174 Hamelia patensCommon Names: firebush, scarlet bush, hummingbird bush Family: Rubiaceae (madder Family)
Firebush is a showy, fast-growing, semi-woody evergreen shrub that can get up to 15 ft (4.6 m) tall under ideal conditions, but usually stays much smaller. It has whorled leaves, usually with three but occasionally as many as seven at each node. The leaves are elliptic to oval, about 6 in (15 cm) long, and gray-pubescent underneath with reddish veins and petioles. They are reflexed upward from the midvein. Throughout the year, firebush produces showy terminal clusters (cymes) of bright reddish-orange or scarlet tubular flowers, each about 0.75 in (1.9 cm), long. Even the flower stems are red. The clusters of fruit also are showy. Each fruit is a juicy berry with many small seeds, ripening from green to yellow to red and finally to black. A firebush plant usually has flowers and fruit in various stages.
In temperate climates, firebush is grown as an annual. Under these conditions, it gets only about 2 ft (0.6 m) tall, and in autumn the leaves turn deep red.
Firebush, Hamelia patens, is native to central and southern Florida (from Marion County southward) and the West Indies, Central America and South America to Paraguay and Bolivia. It grows on shell mounds, in hammocks and in open, disturbed sites.
CultureLight: Does best in full sun but quite well in partial shade. It becomes leggy in shade. Moisture: Once established, firebush is drought tolerant, but it does best with frequent watering as long as the soil has excellent drainage. Water weekly during the first year after transplanting. Hardiness: USDA Zones 8 - 11. Firebush is like coral bean: it is a semi-woody shrub or small tree in zones 10-11, and a perennial that dies to the ground in winter and sprouts back in spring in zones 8-9. Firebush also is grown as an annual or a potted plant in colder zones. Propagation: Propagate by soft wood cuttings in spring or by seed.
In zones 9-11 firebush is used in hedges, in mixed borders with other small shrubs, and as a stand-alone shrub. It can be kept small by pruning. Firebush is a valuable addition to butterfly and hummingbird gardens, and in south Florida is often planted in wildlife gardens with other native shrubs such as American beautyberry, coral bean and wild coffee. Firebush is salt tolerant and will grow in any kind of soil as long as it is well drained.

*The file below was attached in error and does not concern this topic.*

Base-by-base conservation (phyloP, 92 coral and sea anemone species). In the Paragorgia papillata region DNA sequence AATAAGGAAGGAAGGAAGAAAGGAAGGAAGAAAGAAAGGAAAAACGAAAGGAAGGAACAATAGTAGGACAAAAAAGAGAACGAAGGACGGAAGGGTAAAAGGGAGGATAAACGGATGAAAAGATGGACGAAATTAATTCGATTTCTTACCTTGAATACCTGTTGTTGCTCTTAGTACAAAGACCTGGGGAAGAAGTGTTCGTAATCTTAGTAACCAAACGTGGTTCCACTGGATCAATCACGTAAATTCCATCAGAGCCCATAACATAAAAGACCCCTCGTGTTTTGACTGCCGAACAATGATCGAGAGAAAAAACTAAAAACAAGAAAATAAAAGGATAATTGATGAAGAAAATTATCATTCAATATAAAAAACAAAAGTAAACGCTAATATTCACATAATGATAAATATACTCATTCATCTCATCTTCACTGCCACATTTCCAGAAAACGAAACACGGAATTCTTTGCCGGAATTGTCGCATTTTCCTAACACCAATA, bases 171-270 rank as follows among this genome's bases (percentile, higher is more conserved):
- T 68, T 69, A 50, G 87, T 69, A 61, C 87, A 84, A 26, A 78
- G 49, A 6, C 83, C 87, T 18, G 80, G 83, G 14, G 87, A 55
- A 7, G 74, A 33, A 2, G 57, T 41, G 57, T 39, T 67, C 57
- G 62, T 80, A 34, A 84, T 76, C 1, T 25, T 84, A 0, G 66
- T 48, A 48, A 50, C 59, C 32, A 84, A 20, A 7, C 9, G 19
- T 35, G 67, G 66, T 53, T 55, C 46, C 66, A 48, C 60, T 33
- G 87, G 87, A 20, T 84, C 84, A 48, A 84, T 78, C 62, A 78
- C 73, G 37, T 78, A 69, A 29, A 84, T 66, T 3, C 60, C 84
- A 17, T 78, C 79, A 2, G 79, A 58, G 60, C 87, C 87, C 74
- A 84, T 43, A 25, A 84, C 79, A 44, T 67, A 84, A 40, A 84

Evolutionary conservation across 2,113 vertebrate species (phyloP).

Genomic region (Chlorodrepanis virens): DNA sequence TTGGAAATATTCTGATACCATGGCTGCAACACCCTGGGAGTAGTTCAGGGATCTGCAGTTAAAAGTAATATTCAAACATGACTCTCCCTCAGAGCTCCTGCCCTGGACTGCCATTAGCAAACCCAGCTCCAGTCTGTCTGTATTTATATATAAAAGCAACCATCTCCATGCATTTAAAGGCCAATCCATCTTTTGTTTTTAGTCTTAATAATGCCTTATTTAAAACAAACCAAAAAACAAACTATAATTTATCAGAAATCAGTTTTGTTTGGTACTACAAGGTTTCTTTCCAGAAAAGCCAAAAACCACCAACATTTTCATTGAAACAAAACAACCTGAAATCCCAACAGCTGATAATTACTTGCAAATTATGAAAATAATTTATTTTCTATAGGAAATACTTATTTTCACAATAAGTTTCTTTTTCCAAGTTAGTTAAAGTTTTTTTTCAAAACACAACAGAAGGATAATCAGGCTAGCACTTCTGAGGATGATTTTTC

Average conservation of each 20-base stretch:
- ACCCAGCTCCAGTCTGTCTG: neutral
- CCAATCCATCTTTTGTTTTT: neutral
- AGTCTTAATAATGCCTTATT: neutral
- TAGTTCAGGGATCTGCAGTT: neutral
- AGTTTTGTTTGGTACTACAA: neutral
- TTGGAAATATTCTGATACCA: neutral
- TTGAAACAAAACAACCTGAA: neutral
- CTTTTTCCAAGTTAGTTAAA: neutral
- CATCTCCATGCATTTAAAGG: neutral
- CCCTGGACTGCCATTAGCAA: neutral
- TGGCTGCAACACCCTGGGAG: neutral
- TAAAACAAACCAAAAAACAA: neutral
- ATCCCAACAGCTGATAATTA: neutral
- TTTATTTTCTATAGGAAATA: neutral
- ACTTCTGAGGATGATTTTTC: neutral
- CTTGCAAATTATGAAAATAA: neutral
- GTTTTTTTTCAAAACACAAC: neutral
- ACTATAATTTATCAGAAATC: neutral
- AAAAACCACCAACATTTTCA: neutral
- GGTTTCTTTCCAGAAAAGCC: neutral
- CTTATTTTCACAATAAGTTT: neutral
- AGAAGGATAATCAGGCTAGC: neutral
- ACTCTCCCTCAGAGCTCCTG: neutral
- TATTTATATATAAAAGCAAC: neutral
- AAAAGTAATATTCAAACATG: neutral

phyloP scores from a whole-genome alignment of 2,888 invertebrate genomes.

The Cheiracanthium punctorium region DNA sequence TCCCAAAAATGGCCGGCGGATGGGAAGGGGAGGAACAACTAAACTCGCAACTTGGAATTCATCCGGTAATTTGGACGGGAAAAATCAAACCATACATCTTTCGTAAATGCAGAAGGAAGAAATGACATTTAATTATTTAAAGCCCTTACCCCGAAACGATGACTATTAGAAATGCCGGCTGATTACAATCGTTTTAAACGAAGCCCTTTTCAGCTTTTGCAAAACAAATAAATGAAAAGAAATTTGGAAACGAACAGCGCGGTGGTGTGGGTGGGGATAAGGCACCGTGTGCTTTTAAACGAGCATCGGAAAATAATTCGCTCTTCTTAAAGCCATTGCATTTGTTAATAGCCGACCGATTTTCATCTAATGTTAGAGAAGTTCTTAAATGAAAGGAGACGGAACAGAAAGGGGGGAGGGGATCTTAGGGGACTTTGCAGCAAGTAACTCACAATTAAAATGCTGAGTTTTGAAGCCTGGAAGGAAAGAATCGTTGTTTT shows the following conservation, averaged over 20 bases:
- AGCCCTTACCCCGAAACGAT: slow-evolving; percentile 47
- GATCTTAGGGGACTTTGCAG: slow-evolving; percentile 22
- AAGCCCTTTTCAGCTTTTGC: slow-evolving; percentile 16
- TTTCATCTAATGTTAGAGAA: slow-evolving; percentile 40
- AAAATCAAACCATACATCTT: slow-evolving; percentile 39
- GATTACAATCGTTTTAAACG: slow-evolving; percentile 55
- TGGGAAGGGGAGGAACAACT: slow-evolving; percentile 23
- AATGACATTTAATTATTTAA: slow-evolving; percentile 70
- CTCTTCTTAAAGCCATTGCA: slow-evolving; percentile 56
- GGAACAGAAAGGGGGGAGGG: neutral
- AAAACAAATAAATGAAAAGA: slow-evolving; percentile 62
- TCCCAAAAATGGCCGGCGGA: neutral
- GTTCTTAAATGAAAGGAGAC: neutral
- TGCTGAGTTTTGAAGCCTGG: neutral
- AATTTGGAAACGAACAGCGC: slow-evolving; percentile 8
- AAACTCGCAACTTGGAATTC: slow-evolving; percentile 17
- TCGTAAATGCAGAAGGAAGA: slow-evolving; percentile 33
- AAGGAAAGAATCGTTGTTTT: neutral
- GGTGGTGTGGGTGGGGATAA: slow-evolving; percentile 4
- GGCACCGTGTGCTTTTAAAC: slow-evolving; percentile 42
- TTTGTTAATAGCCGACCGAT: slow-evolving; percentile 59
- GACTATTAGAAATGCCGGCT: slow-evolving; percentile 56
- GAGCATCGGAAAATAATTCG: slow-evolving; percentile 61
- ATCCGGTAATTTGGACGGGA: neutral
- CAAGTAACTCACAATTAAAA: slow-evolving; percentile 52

Where grown as an annual, firebush is best in mass plantings and borders, and is especially attractive with white-flowered annuals. Firebush also does well in containers where it can be placed on a patio in summer and brought inside to a sunny location during the winter.
Firebush does not have a dormant period; it grows continuously, flowers almost continuously, and the wood lacks growth rings.
Indigenous people in tropical America use extracts of the leaves and stems to treat all kinds of skin diseases including rashes, skin fungus, sores and insect stings. Modern researchers have found that extracts of firebush contain several active phytochemicals which have antibacterial and antifungal properties. Other ethnobotanical uses include treatment for menstrual cramps, headache, rheumatism, fever, and dysentery. Effective immunostimulants have been identified in firebush extracts and studies with rats have shown that firebush has analgesic, diuretic and hypothermic activities.
The berries are relished by birds.
Steve Christman 10/04/99; updated 9/5/03, 11/13/03